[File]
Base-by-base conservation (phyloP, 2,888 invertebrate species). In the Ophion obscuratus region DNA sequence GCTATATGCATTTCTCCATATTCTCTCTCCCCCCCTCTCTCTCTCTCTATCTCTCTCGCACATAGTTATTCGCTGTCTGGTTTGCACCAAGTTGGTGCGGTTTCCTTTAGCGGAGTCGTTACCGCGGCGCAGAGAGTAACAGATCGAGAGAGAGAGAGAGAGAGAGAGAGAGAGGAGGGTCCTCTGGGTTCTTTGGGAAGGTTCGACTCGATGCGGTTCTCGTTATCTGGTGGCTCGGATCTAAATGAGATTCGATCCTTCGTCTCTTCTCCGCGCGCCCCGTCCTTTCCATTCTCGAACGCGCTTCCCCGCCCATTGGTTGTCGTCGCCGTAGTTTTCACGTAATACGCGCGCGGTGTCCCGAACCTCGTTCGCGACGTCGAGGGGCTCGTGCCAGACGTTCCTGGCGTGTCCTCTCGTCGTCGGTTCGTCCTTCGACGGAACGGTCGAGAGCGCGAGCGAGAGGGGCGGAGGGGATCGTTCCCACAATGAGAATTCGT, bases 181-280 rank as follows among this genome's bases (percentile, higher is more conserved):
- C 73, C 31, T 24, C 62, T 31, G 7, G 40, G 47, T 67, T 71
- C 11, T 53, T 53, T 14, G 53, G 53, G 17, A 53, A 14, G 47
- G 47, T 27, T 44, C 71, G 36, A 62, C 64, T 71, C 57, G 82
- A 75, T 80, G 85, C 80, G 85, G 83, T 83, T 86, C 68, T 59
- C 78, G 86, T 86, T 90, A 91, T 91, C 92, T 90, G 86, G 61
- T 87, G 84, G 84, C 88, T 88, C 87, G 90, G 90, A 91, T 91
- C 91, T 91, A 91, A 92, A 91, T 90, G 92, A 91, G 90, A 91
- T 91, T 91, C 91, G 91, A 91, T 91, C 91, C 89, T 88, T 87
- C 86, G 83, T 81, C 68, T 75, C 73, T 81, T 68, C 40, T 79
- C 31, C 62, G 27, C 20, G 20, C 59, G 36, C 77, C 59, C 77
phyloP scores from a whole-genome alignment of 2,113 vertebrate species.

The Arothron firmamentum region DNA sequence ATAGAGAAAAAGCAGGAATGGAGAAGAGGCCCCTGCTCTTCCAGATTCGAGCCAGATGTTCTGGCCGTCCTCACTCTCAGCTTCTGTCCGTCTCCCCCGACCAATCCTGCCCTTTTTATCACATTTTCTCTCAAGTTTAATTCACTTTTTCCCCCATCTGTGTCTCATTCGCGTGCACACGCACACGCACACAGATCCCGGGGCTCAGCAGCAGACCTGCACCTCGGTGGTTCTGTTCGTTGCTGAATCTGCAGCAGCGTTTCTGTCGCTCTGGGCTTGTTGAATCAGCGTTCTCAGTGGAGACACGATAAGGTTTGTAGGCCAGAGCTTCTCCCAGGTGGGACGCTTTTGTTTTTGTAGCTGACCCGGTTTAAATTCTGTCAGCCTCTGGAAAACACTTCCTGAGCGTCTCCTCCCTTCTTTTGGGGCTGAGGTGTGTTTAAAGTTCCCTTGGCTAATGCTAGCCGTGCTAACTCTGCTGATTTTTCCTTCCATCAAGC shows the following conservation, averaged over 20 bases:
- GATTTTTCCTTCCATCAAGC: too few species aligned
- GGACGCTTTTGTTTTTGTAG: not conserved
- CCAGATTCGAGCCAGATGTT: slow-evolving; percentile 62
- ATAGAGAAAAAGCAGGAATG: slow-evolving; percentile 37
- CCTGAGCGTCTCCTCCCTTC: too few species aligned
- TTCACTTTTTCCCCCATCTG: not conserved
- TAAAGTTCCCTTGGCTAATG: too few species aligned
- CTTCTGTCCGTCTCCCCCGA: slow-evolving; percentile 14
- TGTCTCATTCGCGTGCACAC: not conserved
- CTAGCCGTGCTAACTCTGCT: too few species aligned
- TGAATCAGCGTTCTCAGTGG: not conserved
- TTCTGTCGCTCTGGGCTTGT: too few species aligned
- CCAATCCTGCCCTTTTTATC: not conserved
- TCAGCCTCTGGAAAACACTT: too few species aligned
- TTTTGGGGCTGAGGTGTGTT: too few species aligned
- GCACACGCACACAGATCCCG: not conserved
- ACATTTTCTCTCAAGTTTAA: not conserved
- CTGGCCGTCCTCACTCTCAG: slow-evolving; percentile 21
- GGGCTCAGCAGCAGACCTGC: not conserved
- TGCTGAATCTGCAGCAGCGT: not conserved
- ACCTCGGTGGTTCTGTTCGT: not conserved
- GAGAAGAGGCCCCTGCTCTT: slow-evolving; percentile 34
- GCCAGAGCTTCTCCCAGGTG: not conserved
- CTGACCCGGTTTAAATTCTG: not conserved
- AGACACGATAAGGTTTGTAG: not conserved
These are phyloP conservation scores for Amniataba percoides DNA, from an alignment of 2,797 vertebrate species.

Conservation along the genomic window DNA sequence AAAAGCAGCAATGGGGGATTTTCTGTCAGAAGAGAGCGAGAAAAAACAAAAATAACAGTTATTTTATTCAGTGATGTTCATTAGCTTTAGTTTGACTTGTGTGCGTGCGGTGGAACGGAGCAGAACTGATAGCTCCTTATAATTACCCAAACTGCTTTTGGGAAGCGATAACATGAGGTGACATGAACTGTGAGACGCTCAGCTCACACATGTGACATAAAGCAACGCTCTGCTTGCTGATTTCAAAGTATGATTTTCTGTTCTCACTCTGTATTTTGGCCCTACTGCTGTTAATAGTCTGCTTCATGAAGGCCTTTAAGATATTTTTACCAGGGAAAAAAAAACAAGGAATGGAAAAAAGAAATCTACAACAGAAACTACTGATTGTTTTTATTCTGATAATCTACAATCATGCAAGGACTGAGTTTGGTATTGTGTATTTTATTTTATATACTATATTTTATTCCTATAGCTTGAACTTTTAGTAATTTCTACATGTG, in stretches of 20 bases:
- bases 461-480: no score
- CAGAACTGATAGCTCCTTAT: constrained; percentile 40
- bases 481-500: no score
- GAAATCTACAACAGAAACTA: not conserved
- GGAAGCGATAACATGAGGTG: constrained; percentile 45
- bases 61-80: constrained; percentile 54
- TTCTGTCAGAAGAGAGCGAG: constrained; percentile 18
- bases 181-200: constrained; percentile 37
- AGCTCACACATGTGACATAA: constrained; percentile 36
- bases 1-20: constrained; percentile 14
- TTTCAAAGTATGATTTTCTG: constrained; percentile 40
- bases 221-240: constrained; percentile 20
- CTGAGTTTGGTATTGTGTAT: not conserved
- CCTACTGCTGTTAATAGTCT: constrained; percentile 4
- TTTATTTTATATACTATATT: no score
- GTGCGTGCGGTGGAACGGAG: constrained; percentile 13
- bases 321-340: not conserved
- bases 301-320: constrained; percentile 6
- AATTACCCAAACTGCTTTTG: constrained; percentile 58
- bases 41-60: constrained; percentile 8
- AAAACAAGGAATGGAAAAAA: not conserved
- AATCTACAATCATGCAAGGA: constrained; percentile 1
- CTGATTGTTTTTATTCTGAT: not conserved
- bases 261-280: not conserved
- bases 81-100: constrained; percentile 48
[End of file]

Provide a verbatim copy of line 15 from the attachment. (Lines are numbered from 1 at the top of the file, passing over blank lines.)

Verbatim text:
- GGACGCTTTTGTTTTTGTAG: not conserved